3. How the World Works
Our Changing Planet
The Earth’s structure is always changing.
- FORM: how our Earth is structured
- CAUSATION: why we have volcanoes and earthquakes
- RESPONSIBILITY: how we monitor earthquake and volcanic activity
- PERSPECTIVE: focus on people who live in volcanic active zones
- CONNECTION: how the earth’s structure relates to volcanos and earthquakes
- THINKING: how are volcanos and earthquakes formed.
- RESEARCH: agencies that deal with natural disasters.
- COMMUNICATION: writing and participating in a debate.
Question 1 (p. 31): A 3D model of Earth
Demonstrate the Earth’s structure using a hard-boiled egg. Explain that the shell represents the crust. Gently crack it to show how the crust is made of separate pieces. Then cut it in half to show the mantle (white) and the core (yoke).
Allow children to choose how they want to show the structure of the Earth.
Questions 2 & 3 (p. 33): Tectonic plates
To get the true sense of tectonic plates, it is best to demonstrate by getting a large copy of a world map, stick it on card and cut it out where the tectonic plates are. You can then use this model to demonstrate to children how the plates fit together and discuss what happens when the plates move apart, against or underneath each other. At this point you could also introduce the concept of Pangea (how it is thought that the continents were all joined at one point).
Some great map examples where you can plot volcanoes and tectonic plates can be found at National Geographic’s map maker. See if children can find the pattern between volcanos and the edges of tectonic plates.
Questions 4, 5 & 6 (pp. 34–35): Earthquakes
Demonstrate how earthquakes occur by getting children to place their hands together with palms facing down (thumbs tucked underneath). Each hand represents a tectonic plate. Get children to slowly move their hands backwards and forwards. Ask if it feels smooth or bumpy? Hopefully, the children will realise it is bumpy, especially when they go past a knuckle. Explain that this is like an earthquake!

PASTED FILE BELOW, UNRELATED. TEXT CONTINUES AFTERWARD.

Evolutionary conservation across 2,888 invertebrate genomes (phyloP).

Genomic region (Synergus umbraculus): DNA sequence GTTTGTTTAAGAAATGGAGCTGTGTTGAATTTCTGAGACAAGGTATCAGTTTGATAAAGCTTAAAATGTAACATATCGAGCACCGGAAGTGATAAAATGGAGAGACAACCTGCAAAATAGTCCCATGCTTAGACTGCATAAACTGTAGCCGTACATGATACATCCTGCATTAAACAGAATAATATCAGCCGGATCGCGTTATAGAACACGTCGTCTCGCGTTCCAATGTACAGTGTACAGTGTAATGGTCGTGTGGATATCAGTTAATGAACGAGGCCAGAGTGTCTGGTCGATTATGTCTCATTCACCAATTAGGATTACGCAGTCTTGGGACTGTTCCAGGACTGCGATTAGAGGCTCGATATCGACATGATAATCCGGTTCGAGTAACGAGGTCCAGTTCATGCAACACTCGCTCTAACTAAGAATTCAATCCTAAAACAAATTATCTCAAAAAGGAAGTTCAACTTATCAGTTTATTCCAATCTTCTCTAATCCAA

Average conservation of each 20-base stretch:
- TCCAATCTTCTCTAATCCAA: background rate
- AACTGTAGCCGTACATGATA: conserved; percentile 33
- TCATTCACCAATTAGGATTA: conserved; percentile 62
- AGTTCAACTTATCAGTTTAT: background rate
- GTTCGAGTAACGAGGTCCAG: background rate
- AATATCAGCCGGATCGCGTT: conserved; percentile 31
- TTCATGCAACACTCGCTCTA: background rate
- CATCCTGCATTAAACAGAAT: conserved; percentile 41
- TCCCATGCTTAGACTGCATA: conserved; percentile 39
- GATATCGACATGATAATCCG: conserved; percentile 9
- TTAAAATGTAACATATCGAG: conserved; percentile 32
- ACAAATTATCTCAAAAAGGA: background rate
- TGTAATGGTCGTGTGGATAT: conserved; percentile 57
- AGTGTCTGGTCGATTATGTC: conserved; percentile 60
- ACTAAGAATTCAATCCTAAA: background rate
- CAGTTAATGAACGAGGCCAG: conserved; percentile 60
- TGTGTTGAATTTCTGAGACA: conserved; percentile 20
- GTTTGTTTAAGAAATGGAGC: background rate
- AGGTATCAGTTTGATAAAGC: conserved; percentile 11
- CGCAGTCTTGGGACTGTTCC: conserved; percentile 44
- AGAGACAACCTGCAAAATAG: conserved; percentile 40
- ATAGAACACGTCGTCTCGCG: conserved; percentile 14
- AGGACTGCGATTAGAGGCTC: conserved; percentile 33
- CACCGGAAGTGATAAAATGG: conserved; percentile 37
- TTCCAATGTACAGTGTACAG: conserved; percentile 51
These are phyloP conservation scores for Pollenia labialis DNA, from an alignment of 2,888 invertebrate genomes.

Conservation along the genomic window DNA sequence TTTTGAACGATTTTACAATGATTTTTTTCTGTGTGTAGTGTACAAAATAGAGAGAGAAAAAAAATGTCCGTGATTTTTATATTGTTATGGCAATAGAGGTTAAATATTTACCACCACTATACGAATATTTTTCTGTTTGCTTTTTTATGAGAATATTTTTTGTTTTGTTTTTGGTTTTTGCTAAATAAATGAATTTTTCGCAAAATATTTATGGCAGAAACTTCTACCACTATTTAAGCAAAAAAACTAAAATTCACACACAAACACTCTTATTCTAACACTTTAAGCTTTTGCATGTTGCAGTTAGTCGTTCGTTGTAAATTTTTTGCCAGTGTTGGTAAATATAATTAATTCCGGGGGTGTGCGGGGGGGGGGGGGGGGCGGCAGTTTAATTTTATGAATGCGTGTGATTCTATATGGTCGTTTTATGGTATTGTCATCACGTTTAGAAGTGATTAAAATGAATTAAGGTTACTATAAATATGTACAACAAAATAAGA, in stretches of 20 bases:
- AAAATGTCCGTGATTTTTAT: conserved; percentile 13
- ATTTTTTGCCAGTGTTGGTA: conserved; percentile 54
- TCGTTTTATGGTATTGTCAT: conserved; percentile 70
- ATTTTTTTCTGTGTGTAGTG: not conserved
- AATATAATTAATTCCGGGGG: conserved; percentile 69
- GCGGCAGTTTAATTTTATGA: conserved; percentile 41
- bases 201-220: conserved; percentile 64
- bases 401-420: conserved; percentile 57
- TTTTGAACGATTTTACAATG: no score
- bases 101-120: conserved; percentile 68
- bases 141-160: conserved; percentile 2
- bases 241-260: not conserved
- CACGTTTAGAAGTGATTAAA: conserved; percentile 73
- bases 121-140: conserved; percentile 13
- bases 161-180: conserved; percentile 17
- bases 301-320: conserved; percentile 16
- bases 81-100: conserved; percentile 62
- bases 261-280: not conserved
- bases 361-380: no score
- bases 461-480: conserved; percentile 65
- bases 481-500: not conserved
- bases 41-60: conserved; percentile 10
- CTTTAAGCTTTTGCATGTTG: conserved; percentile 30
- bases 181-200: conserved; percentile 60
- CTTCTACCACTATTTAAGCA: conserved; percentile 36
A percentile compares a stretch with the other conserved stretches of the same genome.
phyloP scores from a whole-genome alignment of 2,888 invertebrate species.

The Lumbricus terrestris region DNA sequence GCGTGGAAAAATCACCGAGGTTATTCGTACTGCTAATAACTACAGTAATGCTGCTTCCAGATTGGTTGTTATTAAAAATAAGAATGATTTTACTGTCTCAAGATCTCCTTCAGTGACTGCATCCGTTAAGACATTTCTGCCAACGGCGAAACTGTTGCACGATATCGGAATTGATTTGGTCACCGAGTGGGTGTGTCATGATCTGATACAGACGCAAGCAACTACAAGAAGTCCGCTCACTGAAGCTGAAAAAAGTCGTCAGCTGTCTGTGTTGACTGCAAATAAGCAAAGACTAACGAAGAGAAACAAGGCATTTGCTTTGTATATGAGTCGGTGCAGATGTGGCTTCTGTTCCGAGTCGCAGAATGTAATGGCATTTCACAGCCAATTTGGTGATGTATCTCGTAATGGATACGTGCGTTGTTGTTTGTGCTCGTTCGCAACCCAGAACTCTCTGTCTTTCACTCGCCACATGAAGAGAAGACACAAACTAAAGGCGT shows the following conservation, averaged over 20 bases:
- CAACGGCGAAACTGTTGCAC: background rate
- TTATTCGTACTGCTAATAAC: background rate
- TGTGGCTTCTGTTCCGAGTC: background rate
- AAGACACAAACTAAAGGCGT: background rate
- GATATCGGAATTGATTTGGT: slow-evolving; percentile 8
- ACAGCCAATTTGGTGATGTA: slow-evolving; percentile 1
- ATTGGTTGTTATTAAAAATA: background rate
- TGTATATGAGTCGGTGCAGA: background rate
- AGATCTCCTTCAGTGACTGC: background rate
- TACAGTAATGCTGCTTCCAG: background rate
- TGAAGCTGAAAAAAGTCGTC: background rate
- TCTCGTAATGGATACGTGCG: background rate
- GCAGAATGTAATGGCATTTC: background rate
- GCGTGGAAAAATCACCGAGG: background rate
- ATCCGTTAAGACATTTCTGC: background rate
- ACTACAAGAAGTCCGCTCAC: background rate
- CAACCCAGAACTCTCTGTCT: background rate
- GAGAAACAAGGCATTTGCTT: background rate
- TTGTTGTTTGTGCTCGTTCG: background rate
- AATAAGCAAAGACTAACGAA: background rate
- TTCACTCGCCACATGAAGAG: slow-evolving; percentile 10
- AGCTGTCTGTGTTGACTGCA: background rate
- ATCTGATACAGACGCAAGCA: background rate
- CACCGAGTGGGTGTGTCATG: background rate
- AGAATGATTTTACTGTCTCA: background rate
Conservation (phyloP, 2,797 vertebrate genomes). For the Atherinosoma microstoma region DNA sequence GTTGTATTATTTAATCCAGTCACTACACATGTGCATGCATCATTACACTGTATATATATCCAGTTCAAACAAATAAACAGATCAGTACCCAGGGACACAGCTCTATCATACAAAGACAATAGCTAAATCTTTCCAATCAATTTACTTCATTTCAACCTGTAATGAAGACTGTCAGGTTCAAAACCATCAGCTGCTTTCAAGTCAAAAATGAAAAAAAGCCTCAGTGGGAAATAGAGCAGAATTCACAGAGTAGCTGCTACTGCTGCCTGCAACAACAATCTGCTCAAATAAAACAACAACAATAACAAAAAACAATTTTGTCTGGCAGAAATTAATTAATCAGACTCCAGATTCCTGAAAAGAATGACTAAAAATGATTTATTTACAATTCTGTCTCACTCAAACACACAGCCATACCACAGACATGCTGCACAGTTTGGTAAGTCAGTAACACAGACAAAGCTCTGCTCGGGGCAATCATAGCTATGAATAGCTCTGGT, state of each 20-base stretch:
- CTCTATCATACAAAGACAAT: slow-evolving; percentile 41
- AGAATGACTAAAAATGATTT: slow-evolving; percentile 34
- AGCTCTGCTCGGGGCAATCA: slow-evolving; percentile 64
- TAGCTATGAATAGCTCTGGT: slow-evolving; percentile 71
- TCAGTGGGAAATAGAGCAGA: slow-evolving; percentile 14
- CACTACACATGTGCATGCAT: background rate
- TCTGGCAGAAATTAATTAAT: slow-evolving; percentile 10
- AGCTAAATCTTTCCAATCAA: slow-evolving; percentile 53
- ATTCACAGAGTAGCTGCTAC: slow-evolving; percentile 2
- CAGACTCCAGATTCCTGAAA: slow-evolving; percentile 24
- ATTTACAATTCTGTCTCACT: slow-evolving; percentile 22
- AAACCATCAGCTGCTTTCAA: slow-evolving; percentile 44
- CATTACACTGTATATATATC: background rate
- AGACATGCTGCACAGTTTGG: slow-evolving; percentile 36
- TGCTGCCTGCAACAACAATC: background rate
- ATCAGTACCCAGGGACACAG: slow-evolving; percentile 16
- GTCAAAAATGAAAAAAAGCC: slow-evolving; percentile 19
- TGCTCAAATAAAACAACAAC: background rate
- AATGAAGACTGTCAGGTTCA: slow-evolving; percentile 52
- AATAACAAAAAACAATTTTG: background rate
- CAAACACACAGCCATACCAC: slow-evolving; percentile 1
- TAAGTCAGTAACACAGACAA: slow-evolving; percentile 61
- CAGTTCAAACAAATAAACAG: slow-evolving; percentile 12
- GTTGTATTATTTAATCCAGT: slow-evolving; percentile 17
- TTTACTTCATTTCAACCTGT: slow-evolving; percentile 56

Question 7 (p. 36): Debate
Children are given the opportunity to write and participate in a debate. It may be worth setting some rules beforehand (such as time limits and no interruptions) and discussing with children how to hold a debate. Make sure there are some children writing a ‘for’ argument and some children writing an ‘against’ argument, or there won’t be much of a debate!
Questions 8–14 (pp. 38–42)
On these pages, there are instructions on how to create a seismograph. Demonstrate for the class how to make one before allowing children to create their own in pairs. Or ask parents/caregivers to help if the children are making it at home.
Questions 15–16 (pp. 44–45)
You could start the lesson with a video about how volcanoes are formed.
Question 17 (p. 45): Visiting a volcano
This postcard activity can instead be completed on card using a postcard template to make a classroom display. If it will be hung, children can draw a volcano on the other side.
You can also download a sheet of printable PYP Agents postage stamps for students to glue on to their postcards after they are completed.
Question 18 (p. 46): Natural disaster agencies
Children are given the opportunity to research different agencies that help during a natural disaster (Red Cross, Oxfam, etc.) They may already know some of the agencies through the news or adverts, but it may be worth mind mapping together a list of agencies as a starting point for their research.
Reflection (p. 47)
Allow children time to complete the reflection at the end of the chapter. This is a great opportunity to discuss with the children what they have learnt now and what their favourite part of the chapter was. Remind them to look back at the questions they asked at the start. Can they answer them now?
Give children lesson time to answer any questions they haven’t covered in the chapter. If all of their questions have been answered, children could delve deeper into a particular part of the chapter they found interesting